The solution? Good old command line. Open up command prompt (start -> run -> cmd.exe). This snippet will kill all processes that start with the taskname:

To kill all VLC processes, you’d use:

All running VLC processes will be terminated automatically.

jQuery fancybox ‘*.support not defined’ or ‘b.support not defined’ Error

I was importing some code from static HTML pages into a client’s home grown CMS system this morning. When I reviewed the site in Firefox with Firebug running, I was seeing the error:

b.support not defined

The site uses Fancybox to display the window overlays within the site so I had to step through the code and to find out what broke during the migration. Turns out it was a stupid mistake on my part.

Make sure that you include a reference to the jquery library before you load fancybox.

 

SQL 2008 DTSX

The Problem

Earlier today, I was working on setting up DTSX so some end users could run some packages. After loading and testing the packages successfully, the users tried running the package and encountered an interesting error:

SSIS Execution Properties
Failed to open package file “C:\Program Files\Microsoft SQL Server\100\DTS\Packages\dts_filename.dtsx” due to error 0x80070005 “Access is denied.”. This happens when loading a package and the file cannot be opened or loaded correctly into the XML document. This can be the result of either providing an incorrect file name was specified when calling LoadPackage or the XML file was specified and has an incorrect format. ({FFEE8F2F-A0A6-40BE-8CDA-86BEC124F874})

The packages were provided by another vendor so I wasn’t keen on trying to modify things within the packages themselves. I was able to run the packages under my admin account but the end users kept running into the error which lead me to believe that the user needed some special permissions. The users were connecting to this virtual server via remote desktop. While it was a dedicated virtual machine specifically for this project, I really didn’t want to give users admin rights because…well I don’t think that needs to be explained so I hunted around and of course there are no settings for controlling access via permissions in management studio. It was time to take to the interwebs and use my Google-Fu and see what others have found on this error. I found others who had similar errors but none had the exact issue. Some similar errors:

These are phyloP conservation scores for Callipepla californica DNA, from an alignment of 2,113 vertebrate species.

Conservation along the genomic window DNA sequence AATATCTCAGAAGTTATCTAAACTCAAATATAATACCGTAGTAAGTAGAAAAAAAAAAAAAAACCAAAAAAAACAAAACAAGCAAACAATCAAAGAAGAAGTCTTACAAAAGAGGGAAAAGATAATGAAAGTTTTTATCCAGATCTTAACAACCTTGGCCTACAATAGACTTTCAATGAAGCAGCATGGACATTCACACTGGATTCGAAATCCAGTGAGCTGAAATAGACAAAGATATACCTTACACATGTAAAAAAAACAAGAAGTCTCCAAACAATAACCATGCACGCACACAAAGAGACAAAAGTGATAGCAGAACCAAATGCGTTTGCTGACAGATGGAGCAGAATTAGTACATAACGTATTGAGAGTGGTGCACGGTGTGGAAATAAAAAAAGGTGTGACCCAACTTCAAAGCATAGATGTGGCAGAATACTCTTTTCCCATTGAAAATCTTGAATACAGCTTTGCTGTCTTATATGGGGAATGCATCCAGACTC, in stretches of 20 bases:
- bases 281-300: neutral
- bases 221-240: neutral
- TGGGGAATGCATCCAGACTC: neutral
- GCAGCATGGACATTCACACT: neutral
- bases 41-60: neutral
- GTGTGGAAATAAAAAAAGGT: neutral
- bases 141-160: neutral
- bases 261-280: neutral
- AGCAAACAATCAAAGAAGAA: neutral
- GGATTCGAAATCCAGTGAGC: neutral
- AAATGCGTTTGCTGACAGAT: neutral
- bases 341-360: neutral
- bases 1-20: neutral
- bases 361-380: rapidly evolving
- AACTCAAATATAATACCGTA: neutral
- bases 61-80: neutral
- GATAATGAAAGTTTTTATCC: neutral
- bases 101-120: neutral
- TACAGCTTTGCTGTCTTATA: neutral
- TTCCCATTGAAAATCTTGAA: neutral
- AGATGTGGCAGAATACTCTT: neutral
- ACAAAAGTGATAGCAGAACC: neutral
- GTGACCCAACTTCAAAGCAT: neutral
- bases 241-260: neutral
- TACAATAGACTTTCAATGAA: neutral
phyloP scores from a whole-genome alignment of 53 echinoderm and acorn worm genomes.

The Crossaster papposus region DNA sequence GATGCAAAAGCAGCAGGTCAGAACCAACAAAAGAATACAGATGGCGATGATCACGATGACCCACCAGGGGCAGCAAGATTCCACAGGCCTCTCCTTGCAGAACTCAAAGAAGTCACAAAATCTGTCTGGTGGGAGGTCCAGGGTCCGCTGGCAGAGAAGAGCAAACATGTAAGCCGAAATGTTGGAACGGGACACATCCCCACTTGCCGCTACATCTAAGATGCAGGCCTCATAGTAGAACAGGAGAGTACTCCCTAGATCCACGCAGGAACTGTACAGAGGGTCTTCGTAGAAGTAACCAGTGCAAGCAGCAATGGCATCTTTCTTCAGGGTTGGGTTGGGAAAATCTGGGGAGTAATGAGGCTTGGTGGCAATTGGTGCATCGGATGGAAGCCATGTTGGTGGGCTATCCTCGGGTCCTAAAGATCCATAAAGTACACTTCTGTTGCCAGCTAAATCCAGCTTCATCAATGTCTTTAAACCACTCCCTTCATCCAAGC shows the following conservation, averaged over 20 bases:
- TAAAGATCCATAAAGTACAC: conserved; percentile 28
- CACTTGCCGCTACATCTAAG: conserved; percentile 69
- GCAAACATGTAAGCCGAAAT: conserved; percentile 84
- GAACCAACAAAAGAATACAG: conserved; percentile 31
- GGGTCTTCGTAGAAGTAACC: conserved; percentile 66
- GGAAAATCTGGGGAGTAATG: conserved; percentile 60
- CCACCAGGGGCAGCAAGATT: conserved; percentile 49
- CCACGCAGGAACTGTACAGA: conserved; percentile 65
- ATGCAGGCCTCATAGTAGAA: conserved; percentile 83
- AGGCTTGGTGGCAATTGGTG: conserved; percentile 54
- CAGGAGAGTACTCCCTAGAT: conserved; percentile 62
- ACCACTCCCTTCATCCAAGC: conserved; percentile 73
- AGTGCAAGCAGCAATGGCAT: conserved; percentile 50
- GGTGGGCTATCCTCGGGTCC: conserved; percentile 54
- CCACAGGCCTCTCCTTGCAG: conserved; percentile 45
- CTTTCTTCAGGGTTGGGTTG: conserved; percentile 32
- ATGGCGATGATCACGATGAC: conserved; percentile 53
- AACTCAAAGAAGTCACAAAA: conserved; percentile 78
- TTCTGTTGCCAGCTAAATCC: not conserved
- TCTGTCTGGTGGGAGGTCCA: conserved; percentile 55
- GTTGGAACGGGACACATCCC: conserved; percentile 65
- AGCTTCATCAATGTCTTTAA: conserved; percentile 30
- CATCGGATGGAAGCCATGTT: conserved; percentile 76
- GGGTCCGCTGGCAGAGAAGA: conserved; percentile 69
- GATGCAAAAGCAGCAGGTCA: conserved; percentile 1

The Solution

I remembered that SQL Management Studio had issues with accessing files in different locations (i.e. My Documents). With the new security settings in Windows, you may have noticed you need admin rights to add, run, or or modify folders/files in locations like c:\Program Files in Windows 7/2008. I wondered if DTSX used a special permission that allowed it to access files and checked the groups under the Server Manager. I found a group called SQLServerDTSUser$[MachineName]. I added the users who were executing the packages to this group and then checked the permissions on the folder C:\Program Files\Microsoft SQL Server\100\DTS which didn’t have the group listed. I added the group to the folder permissions, tested the package and voila – it worked.

{Unable to evaluate expression because the code is optimized or a native frame is on top of the call stack.}

Problem

If you’re working in ASP.NET and ever ran into the error:

{Unable to evaluate expression because the code is optimized or a native frame is on top of the call stack.}

You’ll probably find that the stack trace gives you no useful information as to where the error actually occurred.

The Solution

For Response.Redirect, use the overload function (Response.Redirect(String url, bool endResponse)) and pass false into the EndResponse parameter:

[csharp]Response.Redirect ("nextpage.aspx", false);[/csharp]

For Response.End, you’ll need to call the HttpContext.Current.ApplicationInstance.CompleteRequest method instead of Response.End to bypass the code execution to the Application_EndRequest event.

Details

The error occurs when you use Response.End, Response.Redirect, or Response.Transfer.The Response.End method ends the page execution and shifts the execution to the Application_EndRequest event in the application’s event pipeline. The line of code that follows Response.End is not executed. This problem occurs in the Response.Redirect and Server.Transfer methods because both methods call Response.End internally.

IIS install freezes when installing Windows 7

If you’re installing IIS with Windows 7, you may find that the IIS (Internet Information Services) installation hangs while the progress bar indicates 100%. The menu displays: “Please wait while Windows makes changes to features. This might take several minutes.” and appears to do nothing.

The solution? Disable ESET antivirus and try again. I’ve found that it seems to conflict with the trustedinstaller which causes the lockup issue. It might be the same with other anti-viruses as well.